(This article belongs to the Special Issue Nutrients and Atherosclerosis)
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Open AccessArticle
Effects of Grape Pomace Polyphenolic Extract (Taurisolo®) in Reducing TMAO Serum Levels in Humans: Preliminary Results from a Randomized, Placebo-Controlled, Cross-Over Study
Nutrients 2019, 11(1), 139; https://doi.org/10.3390/nu11010139 - 10 Jan 2019
Cited by 16
Abstract
Trimethylamine N-oxide (TMAO) is considered a novel risk factor for cardiovascular diseases. Several studies demonstrated that polyphenols are able to inhibit the growth of TMA-producing bacterial strains, and resveratrol (RSV) reduced TMAO levels in mice. In the present study, we evaluated the TMAO-reducing [...] Read more.
Trimethylamine N-oxide (TMAO) is considered a novel risk factor for cardiovascular diseases. Several studies demonstrated that polyphenols are able to inhibit the growth of TMA-producing bacterial strains, and resveratrol (RSV) reduced TMAO levels in mice. In the present study, we evaluated the TMAO-reducing effect of a novel nutraceutical formulation containing grape pomace extract in humans (Taurisolo®). The Taurisolo® polyphenol content was evaluated by a High Performance Liquid Chromatography-diode-array detector (HPLC-DAD) method, and RSV was monitored as an indicative marker. After in vitro GI digestion, intestinal bioaccessibility of RSV was 92.3%. A randomized, placebo-controlled, cross-over trial was carried out to evaluate the TMAO-reducing effect of Taurisolo®. In acute, the maximum levels of RSV were detected both in serum and whole blood 60 min after the administration of Taurisolo®; in chronic, a significant increase of RSV was detected in serum after the 4-week treatment. After 4 weeks, the levels of TMAO were significantly decreased in the treatment group compared to placebo (63.6% vs. 0.54%, respectively, P < 0.0001). In conclusion, our data show that Taurisolo® may represent a novel and useful natural remedy to reduce prognostic markers for incident cardiovascular events. Undoubtedly, further in vitro and in vivo studies need to be performed in order to elucidate possible mechanisms of action and corroborate our preliminary results. Full article
(This article belongs to the Special Issue Nutrients and Atherosclerosis)
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Open AccessArticle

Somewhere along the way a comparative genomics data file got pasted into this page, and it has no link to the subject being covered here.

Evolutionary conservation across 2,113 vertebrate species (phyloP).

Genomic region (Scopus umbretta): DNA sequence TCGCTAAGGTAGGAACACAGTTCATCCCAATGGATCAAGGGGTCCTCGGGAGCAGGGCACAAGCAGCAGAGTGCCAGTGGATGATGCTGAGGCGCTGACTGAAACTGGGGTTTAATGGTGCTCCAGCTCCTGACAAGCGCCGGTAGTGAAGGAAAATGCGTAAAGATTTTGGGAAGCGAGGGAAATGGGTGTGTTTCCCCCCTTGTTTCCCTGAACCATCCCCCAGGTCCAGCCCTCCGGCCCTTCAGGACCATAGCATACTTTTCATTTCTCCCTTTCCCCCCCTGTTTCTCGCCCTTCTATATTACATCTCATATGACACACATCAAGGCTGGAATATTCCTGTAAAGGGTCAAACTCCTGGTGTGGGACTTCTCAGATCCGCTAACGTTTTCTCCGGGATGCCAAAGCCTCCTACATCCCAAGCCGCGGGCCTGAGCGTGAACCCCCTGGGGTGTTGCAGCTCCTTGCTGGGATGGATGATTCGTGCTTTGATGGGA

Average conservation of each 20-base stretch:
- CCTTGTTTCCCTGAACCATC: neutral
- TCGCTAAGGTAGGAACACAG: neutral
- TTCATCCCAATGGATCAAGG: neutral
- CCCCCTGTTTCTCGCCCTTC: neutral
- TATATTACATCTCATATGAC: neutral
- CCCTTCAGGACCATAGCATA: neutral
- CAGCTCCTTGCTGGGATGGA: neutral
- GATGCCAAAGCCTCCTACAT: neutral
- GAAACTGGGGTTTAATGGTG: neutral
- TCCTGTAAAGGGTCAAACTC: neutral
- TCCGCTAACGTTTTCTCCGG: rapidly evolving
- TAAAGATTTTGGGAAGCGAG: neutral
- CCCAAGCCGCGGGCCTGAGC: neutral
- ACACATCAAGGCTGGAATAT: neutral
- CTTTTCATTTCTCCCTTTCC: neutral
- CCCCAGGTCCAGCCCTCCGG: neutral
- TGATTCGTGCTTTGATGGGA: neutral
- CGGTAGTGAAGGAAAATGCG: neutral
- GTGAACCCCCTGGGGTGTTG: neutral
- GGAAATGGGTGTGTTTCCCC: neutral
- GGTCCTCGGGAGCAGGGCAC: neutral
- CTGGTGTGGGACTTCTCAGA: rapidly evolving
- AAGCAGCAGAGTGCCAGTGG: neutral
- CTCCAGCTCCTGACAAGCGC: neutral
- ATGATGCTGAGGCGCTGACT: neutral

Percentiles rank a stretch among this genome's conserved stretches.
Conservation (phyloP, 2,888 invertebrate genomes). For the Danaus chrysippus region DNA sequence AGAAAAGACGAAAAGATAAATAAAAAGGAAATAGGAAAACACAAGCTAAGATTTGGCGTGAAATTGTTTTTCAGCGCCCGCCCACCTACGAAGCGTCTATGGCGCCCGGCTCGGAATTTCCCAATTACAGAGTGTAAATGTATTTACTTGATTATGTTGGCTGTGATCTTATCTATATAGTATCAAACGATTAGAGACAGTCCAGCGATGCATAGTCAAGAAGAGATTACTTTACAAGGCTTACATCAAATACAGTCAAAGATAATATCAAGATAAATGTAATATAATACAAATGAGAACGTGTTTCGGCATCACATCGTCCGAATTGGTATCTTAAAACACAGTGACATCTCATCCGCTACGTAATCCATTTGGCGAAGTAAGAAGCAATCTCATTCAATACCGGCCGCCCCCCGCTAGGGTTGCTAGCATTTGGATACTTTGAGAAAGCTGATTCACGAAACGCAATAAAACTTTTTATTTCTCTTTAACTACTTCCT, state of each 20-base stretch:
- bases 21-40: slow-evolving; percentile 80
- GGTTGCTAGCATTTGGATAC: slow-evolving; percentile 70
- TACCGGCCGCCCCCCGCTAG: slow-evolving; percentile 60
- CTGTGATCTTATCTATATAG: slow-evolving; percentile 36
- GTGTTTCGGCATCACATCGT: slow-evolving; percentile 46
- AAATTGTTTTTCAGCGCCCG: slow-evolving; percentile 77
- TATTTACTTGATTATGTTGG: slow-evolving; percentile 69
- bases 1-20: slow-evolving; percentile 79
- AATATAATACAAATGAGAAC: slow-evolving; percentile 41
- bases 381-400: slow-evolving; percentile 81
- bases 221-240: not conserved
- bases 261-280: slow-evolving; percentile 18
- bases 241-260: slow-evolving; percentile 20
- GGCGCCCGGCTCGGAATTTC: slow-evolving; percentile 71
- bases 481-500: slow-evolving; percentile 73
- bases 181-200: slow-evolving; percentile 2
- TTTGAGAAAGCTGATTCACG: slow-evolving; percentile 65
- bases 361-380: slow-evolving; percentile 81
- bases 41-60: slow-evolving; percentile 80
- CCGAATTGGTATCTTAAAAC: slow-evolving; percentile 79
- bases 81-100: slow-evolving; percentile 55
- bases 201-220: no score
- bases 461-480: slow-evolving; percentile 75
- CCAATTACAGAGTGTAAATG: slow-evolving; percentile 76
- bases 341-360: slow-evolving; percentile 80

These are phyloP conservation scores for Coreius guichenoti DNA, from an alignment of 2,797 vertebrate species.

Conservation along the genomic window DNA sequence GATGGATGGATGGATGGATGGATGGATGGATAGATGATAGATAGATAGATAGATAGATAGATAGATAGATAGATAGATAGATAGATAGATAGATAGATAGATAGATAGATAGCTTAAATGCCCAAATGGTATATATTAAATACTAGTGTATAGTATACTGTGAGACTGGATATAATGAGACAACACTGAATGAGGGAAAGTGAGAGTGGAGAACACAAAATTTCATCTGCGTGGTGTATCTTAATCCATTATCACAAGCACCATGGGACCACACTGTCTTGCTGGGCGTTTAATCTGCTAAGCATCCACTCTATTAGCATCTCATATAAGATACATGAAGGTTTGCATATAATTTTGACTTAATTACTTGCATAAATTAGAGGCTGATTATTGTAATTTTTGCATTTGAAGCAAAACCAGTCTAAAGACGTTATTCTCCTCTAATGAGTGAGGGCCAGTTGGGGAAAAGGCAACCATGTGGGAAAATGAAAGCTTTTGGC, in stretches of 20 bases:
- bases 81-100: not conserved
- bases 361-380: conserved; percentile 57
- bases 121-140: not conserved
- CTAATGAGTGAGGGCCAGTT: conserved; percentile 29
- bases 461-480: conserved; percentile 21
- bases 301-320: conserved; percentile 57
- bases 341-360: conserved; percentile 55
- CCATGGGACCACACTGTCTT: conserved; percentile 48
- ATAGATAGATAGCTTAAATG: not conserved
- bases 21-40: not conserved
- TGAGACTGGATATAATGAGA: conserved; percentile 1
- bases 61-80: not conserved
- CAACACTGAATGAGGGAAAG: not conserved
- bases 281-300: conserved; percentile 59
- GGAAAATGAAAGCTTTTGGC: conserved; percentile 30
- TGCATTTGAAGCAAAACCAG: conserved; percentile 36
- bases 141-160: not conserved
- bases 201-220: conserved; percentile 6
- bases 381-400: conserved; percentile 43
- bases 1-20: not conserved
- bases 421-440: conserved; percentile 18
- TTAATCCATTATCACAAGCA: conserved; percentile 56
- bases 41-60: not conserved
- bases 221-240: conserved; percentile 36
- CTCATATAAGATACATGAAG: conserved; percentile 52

Alcohol Pattern Consumption Differently Affects the Efficiency of Macrophage Reverse Cholesterol Transport in Vivo
Nutrients 2018, 10(12), 1885; https://doi.org/10.3390/nu10121885 - 03 Dec 2018
Abstract
It has been well established that moderate alcohol consumption inversely correlates with cardiovascular morbidity and mortality, whereas binge alcohol drinking increases cardiovascular disease risk. The aim of this study was to assess in vivo the impact of different drinking patterns on reverse cholesterol [...] Read more.
It has been well established that moderate alcohol consumption inversely correlates with cardiovascular morbidity and mortality, whereas binge alcohol drinking increases cardiovascular disease risk. The aim of this study was to assess in vivo the impact of different drinking patterns on reverse cholesterol transport (RCT); the atheroprotective process leading to the removal of excess cholesterol from the body. RCT was measured with a standardized, radioisotope-based technique in three groups of atherosclerosis-prone apolipoprotein E knock out mice: Placebo group, receiving water, which would mimic the abstainers; moderate group, receiving 0.8 g/kg alcohol/day for 28 days, which would mimic a moderate intake; binge group, receiving 0.8 g/kg alcohol/day for 5 days/week, followed by the administration of 2.8 g/kg alcohol/day for 2 days/week, which would mimic a heavy intake in a short period. Mice in the binge drinking group displayed an increase in total cholesterol, high density lipoprotein cholesterol (HDL-c) and non-HDL-c (all p < 0.0001 vs. placebo), and a significantly reduced elimination of fecal cholesterol. The moderate consumption did not lead to any changes in circulating lipids, but slightly improved cholesterol mobilization along the RCT pathway. Overall, our data confirm the importance of considering not only the total amount, but also the different consumption patterns to define the impact of alcohol on cardiovascular risk. Full article
(This article belongs to the Special Issue Nutrients and Atherosclerosis)
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Review

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Open AccessReview
Honey and Its Role in Relieving Multiple Facets of Atherosclerosis
Nutrients 2019, 11(1), 167; https://doi.org/10.3390/nu11010167 - 14 Jan 2019
Cited by 9
Abstract
Honey, a natural sweetener has been used universally as a complete food and in complementary medicine since early antiquity. Honey contains over 180 substances, including sugars mainly fructose and glucose, water and a plethora of minor constituents such as vitamins, minerals and phytochemicals. [...] Read more.
Honey, a natural sweetener has been used universally as a complete food and in complementary medicine since early antiquity. Honey contains over 180 substances, including sugars mainly fructose and glucose, water and a plethora of minor constituents such as vitamins, minerals and phytochemicals. The chemical composition of honey varies depending on floral origin, environment and geographical conditions. The sugar components dominate honey composition and they are accountable for sensory and physicochemical properties in food industry. Although present in small quantities, non-sugar components are the major contributors to the health benefits of honey. Our review summarizes and discusses composition of honey, its protective effects and possible action modes on risk factors of atherosclerosis. Full article
(This article belongs to the Special Issue Nutrients and Atherosclerosis)
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Open AccessReview
Dietary Composition and Cardiovascular Risk: A Mediator or a Bystander?
Nutrients 2018, 10(12), 1912; https://doi.org/10.3390/nu10121912 - 04 Dec 2018
Cited by 7
Abstract
The role of nutrition in the pathogenesis of cardiovascular disease has long been debated. The established notion of the deleterious effects of fat is recently under question, with numerous studies demonstrating the benefits of low-carbohydrate, high-fat diets in terms of obesity, diabetes, dyslipidemia, [...] Read more.